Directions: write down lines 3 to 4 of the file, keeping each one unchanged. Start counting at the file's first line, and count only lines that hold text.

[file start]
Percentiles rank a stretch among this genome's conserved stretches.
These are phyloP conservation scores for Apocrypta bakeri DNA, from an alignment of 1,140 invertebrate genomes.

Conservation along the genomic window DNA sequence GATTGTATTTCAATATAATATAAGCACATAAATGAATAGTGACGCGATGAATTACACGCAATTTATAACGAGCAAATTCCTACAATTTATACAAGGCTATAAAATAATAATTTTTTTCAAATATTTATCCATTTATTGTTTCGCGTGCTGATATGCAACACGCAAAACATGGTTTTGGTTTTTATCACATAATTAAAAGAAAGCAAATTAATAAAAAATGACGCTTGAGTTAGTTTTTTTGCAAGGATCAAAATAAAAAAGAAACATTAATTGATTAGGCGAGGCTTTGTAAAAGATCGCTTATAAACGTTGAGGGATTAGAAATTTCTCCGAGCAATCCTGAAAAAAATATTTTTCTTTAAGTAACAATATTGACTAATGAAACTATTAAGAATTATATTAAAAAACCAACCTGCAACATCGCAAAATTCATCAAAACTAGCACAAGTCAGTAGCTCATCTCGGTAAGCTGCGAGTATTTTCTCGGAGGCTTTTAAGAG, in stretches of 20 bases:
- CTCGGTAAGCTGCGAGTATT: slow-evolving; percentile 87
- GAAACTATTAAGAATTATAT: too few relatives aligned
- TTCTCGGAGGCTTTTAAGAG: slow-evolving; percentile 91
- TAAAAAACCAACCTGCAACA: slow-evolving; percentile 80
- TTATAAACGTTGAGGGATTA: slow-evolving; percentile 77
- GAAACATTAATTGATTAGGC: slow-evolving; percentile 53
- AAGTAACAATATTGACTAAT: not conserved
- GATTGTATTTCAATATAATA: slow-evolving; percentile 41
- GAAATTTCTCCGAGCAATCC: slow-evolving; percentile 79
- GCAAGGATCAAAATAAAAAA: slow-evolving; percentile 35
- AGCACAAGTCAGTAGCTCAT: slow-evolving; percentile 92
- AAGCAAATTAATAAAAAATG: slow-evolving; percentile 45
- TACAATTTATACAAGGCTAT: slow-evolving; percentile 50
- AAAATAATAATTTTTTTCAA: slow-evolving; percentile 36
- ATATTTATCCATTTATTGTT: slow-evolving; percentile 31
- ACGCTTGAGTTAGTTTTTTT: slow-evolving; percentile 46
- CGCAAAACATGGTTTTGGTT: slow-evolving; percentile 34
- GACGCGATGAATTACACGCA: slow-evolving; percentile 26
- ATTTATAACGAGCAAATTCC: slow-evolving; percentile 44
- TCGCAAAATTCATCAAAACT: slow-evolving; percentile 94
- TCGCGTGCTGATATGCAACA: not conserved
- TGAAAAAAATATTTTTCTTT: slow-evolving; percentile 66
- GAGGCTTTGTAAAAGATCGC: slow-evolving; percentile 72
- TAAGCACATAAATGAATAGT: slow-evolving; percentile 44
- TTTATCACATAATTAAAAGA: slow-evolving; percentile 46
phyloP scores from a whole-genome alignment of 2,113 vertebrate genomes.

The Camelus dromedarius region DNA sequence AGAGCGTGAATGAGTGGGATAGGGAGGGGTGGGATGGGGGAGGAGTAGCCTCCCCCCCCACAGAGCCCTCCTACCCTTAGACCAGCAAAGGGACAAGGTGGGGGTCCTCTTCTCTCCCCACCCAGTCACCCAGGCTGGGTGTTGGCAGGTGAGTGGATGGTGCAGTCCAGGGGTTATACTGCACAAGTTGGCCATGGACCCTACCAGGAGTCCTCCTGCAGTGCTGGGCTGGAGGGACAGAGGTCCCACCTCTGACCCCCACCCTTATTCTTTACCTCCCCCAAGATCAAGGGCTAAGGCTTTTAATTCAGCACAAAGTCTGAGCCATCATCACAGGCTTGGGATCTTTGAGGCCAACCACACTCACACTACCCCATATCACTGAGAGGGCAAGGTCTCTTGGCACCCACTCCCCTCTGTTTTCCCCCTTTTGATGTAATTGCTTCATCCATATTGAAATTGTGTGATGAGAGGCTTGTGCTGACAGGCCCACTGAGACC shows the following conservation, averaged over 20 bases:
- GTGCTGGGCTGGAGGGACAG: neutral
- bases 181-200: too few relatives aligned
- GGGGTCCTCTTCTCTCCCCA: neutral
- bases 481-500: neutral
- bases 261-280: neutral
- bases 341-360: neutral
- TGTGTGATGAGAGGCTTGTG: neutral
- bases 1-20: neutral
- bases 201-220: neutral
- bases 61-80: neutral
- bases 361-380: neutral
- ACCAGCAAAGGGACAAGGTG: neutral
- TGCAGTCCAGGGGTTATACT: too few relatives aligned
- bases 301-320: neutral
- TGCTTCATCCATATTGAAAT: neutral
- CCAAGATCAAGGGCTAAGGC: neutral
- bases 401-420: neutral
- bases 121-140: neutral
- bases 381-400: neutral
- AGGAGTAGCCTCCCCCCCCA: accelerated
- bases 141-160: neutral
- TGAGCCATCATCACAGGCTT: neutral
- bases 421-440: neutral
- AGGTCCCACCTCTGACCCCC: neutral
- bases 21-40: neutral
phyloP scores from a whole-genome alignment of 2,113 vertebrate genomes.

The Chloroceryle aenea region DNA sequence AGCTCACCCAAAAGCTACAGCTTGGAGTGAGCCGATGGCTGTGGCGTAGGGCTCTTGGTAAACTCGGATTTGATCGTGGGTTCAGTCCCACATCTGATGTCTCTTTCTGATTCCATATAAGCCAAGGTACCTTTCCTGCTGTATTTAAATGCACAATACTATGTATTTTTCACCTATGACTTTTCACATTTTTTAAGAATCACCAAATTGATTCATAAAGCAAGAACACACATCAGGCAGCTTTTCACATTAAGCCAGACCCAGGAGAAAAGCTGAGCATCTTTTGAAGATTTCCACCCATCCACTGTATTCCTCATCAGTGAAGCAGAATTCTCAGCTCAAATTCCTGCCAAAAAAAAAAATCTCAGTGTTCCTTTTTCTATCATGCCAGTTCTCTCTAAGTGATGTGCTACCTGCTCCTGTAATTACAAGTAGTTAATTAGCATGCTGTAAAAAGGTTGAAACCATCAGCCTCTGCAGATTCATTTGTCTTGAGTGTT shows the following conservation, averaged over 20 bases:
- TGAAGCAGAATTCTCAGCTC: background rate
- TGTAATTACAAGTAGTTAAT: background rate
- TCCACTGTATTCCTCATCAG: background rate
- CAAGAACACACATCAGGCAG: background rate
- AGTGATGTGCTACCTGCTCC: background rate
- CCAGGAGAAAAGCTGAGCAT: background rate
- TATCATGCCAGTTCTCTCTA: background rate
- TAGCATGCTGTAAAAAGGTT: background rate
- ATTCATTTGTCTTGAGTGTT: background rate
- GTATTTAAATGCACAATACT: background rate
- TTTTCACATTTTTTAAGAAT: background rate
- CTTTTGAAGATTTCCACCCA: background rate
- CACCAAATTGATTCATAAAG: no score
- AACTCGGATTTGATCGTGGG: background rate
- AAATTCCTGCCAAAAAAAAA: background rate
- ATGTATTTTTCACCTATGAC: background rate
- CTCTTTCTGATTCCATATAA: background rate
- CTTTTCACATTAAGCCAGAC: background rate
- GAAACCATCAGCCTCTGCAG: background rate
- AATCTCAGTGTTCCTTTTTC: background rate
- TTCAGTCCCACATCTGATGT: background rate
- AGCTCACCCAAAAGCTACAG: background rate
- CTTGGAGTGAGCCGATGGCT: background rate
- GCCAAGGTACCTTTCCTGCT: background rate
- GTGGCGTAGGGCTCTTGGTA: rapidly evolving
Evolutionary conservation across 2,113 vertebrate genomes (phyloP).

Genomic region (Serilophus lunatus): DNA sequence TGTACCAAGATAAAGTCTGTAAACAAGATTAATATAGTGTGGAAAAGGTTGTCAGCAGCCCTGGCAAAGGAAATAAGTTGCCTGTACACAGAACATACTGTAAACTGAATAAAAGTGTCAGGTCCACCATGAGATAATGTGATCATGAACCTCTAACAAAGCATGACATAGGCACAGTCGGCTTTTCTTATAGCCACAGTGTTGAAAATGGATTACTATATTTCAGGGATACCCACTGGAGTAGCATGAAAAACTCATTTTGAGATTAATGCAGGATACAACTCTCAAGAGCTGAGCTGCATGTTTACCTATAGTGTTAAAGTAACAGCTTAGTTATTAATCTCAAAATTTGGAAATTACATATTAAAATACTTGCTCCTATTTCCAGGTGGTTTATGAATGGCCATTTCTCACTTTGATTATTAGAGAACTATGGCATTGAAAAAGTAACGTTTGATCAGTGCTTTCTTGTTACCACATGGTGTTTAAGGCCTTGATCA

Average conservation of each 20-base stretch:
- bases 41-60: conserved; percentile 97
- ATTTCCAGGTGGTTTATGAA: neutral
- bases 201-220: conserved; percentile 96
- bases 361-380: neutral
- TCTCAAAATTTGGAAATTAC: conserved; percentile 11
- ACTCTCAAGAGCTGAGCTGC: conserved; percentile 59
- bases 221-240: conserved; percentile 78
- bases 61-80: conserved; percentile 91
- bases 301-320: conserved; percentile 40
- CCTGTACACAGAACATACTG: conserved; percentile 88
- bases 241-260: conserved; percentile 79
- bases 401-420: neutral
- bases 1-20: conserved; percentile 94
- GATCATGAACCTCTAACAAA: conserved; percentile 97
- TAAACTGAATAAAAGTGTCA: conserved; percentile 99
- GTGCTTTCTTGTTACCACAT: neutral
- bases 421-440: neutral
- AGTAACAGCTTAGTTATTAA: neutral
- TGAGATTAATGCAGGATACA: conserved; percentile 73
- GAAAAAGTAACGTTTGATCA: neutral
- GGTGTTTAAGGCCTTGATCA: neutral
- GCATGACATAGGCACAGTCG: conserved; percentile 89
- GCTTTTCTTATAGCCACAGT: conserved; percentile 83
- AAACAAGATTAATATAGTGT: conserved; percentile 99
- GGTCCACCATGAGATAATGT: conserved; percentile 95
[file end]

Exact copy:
Conservation along the genomic window DNA sequence GATTGTATTTCAATATAATATAAGCACATAAATGAATAGTGACGCGATGAATTACACGCAATTTATAACGAGCAAATTCCTACAATTTATACAAGGCTATAAAATAATAATTTTTTTCAAATATTTATCCATTTATTGTTTCGCGTGCTGATATGCAACACGCAAAACATGGTTTTGGTTTTTATCACATAATTAAAAGAAAGCAAATTAATAAAAAATGACGCTTGAGTTAGTTTTTTTGCAAGGATCAAAATAAAAAAGAAACATTAATTGATTAGGCGAGGCTTTGTAAAAGATCGCTTATAAACGTTGAGGGATTAGAAATTTCTCCGAGCAATCCTGAAAAAAATATTTTTCTTTAAGTAACAATATTGACTAATGAAACTATTAAGAATTATATTAAAAAACCAACCTGCAACATCGCAAAATTCATCAAAACTAGCACAAGTCAGTAGCTCATCTCGGTAAGCTGCGAGTATTTTCTCGGAGGCTTTTAAGAG, in stretches of 20 bases:
- CTCGGTAAGCTGCGAGTATT: slow-evolving; percentile 87